2002-05-04 / Columnists


The severe weather on Sunday limited the number of runners at the annual Rotary-Sweet and Low Ocean Run, but the fifty runners who did show up still made it a good show. The first over the finish line was once again Rockaway runner Tim McVeigh, who won the first Ocean Run 24 years ago, when he was only ten years old.

More than 20 pilots who regularly fly the Airbus 300-600 for American Airlines have reportedly put in their bids to fly other aircraft for the airlines. Many of those pilots will take a pay cut or have to move their base from New York City in order to make the change. Seven of the pilots have recently asked American to ground all of their Airbus A300’s until a closer inspection of the tail sections can be made, but both their union and the FAA are saying that there is no evidence that the plane is dangerous. The pilots, however, disagree. "The more we found out, the less comfortable we felt about flying the plane," said one long-time captain.

This year’s Buckley to Kennedy Run, which will be held on May 19, will be dedicated to the heroes of September 11. The six-mile run, which goes from Buckley’s in Brooklyn, across the Marine Parkway Bridge and then to Kennedy’s in Breezy Point, will be run particularly in memory of Captain Timothy Stackpole and Firefighter Michael Ragusa, both of the FDNY. The run terminates with a party at Gateway National Park, and it is always one of the premier Rockaway parties of the year.

We are about to celebrate the first year anniversary of the Belle Harbor Glatt Kosher Restaurant on Beach 116 Street, and the celebration is well founded. The new owners continue to turn out the best of kosher food and the wait staff is one of the best we have seen in Rockaway in many years. If it is true that you don’t have to be Irish to enjoy St. Patrick’s Day, then you also don’t have to be Jewish to enjoy a good corned beef sandwich.

The Nassau County Police Department held a swearing-in ceremony for its new cops last week. Among the 110 new cops were 54 who were New York City cops until the salary differential made them think of a change. New Nassau cops earn nearly $50 thousand a year, more than cops with 20 years earn in the city. At the same time, 67 New York City cops moved to the Suffolk County job and 72 NYPD officers shifted over to the Port Authority force. That makes nearly 200 experienced cops who left the job this year for other venues. That is not a good sign for our city.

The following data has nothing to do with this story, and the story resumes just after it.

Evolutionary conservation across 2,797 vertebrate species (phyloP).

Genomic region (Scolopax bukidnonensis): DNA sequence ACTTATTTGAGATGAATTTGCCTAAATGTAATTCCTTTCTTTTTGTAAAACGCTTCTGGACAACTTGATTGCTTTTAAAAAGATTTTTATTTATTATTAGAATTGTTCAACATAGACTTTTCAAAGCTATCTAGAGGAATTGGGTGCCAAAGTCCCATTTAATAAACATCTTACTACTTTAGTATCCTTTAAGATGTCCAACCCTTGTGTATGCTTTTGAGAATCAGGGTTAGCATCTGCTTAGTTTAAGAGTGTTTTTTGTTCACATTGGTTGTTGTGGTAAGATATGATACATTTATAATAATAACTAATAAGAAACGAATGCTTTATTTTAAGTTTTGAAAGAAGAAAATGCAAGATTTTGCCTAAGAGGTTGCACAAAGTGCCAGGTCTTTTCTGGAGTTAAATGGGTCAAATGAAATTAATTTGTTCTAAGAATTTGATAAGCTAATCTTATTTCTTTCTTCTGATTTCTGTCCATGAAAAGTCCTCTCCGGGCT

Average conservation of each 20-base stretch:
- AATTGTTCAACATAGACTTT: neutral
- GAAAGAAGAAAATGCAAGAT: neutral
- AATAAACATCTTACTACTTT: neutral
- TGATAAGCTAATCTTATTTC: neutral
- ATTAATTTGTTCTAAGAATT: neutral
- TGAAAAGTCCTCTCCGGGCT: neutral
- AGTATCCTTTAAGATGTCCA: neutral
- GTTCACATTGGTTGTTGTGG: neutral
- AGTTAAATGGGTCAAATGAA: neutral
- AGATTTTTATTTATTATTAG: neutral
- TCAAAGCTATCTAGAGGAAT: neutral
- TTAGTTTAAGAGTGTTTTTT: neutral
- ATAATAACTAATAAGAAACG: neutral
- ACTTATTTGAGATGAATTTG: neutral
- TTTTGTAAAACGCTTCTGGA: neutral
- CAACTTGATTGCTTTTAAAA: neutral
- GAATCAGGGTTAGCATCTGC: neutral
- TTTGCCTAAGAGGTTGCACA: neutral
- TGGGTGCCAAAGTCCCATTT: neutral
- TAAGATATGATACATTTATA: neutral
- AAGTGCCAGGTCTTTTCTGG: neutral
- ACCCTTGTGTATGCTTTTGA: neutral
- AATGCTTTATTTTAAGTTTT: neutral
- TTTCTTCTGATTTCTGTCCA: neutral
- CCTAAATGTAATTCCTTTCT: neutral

Keyspan Energy has announced that it will begin to dismantle the old LIPA substation on Beach 108 Street sometime in the fall. The company wants to assure Rockaway residents that the demolition of the site will not in any way exacerbate the toxic soil problem, nor they disturb any subsoil disturbance. The old substation is no longer in service, having been replaced by the new facility on the other end of the site.

A few weeks ago, The Wave ran a list of unknown organization initials in the Historical Views column. We have received a few E-mails from readers that shed some light on the mostly-forgotten organizations. Those that were uncovered are GAR (Grand Army of the Republic, an organization for former Union Army vets), the K of P (Knights of Pythias, which still exists in Rockaway), FOE (Fraternal Organization of Eagles), COF of A (Circle of Friends of America) and AOUM (while nobody is sue what the initials stand for, they are sure that it was an organization that was formed to subvert immigration in America).

One has to wonder how the Administration for Child Services (ACS) could come into a feces-filled home and say that it is fit for habitation by children, as was the case recently in Rockaway (see last week’s Wave). It is hard to understand how an organization dedicated to the well being of kids can allow kids to live under the circumstances outlined in the Wave article.

Last weekend, York College hosted a town hall meeting to address budget cuts to education, school construction and governance. The meeting featured representatives from six different community school boards. On hand to represent District 27 were Steve Greenberg, CSB 27 President, David Hooks, Jr., Board Member CSB 27, State Senator Malcolm Smith, and Joann Shapiro, Chief of Staff for the office of Assemblywoman Audrey Pheffer. Kudos to all who attended to support Rockaway’s school system.

We were taking pictures of the Broad Channel Athletic Club’s opening day parade last Sunday and we couldn’t help but notice that planes coming out of JFK were continually flying low over the community. We followed a flight path or two and watched them come off Runway 31L, turn left and make a circle out over the Joe Addabbo Bridge, come straight over Broad Channel and then over Rockaway before heading out to sea. The parade, by the way, was great fun and those involved in its planning and implementation should get a "Well Done."

There has been a lot of controversy over the ban on personal watercraft in Jamaica Bay. There are those who spent upwards of $4,000 on a jet ski who now cannot use it nearby his or her home. We can understand the anger. The conventional wisdom is that the Interior Department will revise the ban after hearings later this summer. Those who want to get their voice heard should contact Gateway National Park at Floyd Bennett Field in Brooklyn.

We have received a number of calls from people driving past the new housing on the old Little League field on Beach 102 Street. The calls are concerned because what appear to be cesspool caissons are piled on site. They are not for cesspools, but for rainwater runoff purposes.

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